WYRE Forest secondary schools have seen an improvement in GCSE results in 2012, according to the latest league tables.
Fifty-six per cent of students achieved five GCSEs at A* to C, including English and maths, compared to 53 per cent in 2011.
The ContinU Trust, a collaboration of Wyre Forest education providers, has claimed that since the controversial Wyre Forest Schools Review, which saw schools in the district move from a three-tier to two-tier system in 2007, every state secondary school has made improvements in GCSE results.
Rob Chadwick, director of ContinU Trust, said: “Schools across the ContinU Trust are delighted at the year-on-year progress reflected not only in the five A* to C including English and maths and post-16 statistics but in the wider achievements of its students, as shown by a series of positive and improving Ofsted inspection reports.
“League table success reflects this expanding success but highly valued also are the unique ways in which schools and Kidderminster College work as a community to ensure all students have the very best of what our local area has to offer.”
The biggest improvements at GCSE were at the independent Holy Trinity School, in Kidderminster, and Wolverley CofE School.
Holy Trinity saw a rise from 71 per cent in 2011 to 90 per cent of students in 2012 gaining five GCSEs at A* to C, including English and maths.
Wolverley School improved to 53 per cent of students in 2012 compared with 36 per cent in 2011 gaining the Government benchmark.
The Bewdley School and Sixth Form Centre saw a rise from 65 per cent in 2011, to 73 per cent gaining five A* to C grades with English and maths.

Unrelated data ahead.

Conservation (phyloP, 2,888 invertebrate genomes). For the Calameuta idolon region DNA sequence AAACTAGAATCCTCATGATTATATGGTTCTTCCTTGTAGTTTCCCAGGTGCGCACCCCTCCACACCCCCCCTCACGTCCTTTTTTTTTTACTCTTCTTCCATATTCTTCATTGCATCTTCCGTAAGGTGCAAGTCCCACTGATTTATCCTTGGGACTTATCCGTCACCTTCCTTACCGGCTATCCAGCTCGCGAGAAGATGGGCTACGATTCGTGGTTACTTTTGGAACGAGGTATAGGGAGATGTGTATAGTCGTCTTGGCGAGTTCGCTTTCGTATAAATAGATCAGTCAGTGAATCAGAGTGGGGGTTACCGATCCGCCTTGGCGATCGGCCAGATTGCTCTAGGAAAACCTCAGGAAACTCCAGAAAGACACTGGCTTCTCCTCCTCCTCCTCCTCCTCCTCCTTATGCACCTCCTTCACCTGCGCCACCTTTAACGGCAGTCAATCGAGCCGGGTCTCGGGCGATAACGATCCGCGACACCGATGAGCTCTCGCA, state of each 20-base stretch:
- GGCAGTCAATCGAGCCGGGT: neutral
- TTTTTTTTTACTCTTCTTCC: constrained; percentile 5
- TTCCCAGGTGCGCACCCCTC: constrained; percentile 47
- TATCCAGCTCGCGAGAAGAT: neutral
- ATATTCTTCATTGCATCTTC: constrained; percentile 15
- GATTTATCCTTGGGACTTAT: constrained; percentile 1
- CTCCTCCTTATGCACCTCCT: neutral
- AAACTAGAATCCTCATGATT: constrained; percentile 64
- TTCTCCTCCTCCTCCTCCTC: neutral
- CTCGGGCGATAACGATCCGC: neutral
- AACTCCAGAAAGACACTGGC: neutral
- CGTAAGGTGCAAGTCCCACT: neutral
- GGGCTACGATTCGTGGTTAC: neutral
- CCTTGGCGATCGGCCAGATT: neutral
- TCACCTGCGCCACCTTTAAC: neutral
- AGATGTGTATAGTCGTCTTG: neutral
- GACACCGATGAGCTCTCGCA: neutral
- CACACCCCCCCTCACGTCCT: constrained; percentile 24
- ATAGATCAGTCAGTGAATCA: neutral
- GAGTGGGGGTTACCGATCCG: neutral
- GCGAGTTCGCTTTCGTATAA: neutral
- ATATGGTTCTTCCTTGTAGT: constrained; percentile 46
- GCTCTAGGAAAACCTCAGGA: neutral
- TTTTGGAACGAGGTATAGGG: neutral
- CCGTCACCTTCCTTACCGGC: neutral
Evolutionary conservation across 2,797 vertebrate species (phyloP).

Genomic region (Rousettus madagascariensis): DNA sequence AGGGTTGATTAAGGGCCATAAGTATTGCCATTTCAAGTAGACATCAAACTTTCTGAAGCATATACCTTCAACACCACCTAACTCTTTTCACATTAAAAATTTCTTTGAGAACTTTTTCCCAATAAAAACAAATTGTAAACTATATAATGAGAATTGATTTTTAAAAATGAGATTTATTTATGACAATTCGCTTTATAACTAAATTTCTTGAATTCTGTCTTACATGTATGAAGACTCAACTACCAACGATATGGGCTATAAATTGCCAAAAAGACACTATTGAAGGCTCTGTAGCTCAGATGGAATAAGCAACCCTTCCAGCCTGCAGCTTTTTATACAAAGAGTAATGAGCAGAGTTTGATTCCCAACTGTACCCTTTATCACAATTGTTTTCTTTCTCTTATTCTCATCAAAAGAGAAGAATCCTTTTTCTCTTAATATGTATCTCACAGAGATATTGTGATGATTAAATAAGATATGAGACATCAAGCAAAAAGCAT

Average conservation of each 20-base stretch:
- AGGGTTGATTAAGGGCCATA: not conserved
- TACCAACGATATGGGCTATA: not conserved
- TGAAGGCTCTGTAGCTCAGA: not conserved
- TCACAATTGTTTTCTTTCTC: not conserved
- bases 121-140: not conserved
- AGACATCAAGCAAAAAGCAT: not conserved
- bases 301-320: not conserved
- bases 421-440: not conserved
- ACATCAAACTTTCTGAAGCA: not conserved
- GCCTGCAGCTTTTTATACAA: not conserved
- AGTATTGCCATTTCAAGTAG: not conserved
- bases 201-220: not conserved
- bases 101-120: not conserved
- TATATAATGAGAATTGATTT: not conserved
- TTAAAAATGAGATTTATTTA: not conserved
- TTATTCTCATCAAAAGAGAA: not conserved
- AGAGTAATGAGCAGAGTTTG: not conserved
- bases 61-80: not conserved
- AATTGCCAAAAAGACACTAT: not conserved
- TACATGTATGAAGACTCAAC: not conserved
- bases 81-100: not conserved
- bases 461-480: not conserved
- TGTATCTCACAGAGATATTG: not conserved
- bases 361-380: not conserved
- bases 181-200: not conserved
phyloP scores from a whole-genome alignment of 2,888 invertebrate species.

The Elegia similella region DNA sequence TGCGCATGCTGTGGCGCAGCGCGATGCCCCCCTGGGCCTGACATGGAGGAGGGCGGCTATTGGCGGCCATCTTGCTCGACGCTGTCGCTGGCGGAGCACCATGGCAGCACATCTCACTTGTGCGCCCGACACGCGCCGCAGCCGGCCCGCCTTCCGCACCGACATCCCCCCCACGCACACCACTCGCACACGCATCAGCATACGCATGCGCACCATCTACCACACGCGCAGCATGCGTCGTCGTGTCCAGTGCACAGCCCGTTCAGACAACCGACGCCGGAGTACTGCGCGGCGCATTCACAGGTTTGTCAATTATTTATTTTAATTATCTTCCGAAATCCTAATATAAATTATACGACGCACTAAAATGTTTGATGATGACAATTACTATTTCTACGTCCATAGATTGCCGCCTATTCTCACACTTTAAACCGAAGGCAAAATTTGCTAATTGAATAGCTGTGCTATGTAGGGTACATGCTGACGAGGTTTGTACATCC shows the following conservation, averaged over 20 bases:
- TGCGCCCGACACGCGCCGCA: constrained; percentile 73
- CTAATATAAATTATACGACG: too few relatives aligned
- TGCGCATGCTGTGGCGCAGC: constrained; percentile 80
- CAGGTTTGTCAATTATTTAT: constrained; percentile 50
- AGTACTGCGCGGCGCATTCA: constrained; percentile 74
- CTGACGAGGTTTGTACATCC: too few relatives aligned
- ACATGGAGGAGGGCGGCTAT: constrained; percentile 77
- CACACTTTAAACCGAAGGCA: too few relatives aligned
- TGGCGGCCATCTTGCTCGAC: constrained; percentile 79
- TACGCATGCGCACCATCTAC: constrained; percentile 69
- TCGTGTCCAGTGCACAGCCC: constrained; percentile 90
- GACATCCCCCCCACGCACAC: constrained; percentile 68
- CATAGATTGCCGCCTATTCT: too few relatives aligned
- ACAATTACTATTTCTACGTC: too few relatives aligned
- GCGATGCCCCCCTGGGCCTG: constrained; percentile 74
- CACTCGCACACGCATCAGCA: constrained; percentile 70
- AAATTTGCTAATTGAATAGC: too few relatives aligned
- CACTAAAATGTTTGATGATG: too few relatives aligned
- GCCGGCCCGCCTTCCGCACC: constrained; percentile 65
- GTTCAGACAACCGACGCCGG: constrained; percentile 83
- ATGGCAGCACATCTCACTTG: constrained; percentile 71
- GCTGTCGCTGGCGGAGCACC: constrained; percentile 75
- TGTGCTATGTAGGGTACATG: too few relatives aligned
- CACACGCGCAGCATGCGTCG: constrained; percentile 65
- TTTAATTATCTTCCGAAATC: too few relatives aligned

Headteacher Julie Riley said: “We’ve very pleased. We’ve stuck with our traditional curriculum and we know what we’re doing is working. The improvement at GCSE over the last three years has been two and half times the national rate.”
Sixty-seven per cent of students at Stourport High School and Sixth Form Centre achieved five GCSEs at A* to C, including English and maths, compared to 63 per cent in 2011.
Headteacher Liz Quinn said: “The year-on-year improvement on the key headline figure of five A* to Cs, including English and maths, is something the school is very proud of, as is the added value for students, particularly those from disadvantaged backgrounds, which is against the national trend.”
At Baxter College, 47 per cent of students gained the benchmark compared to 46 per cent in 2011.
The independent Heathfield School saw its GCSE grades drop, with 73 per cent in 2012 compared with 94 per cent of its students in 2011 gaining five GCSEs at A* to C, including English and maths.
King Charles I School saw 50 per cent of its pupils reaching the benchmark compared to 60 per cent in 2011.
English grades at King Charles were said to be affected, as with other schools nationally, by changes in grade boundaries by awarding bodies.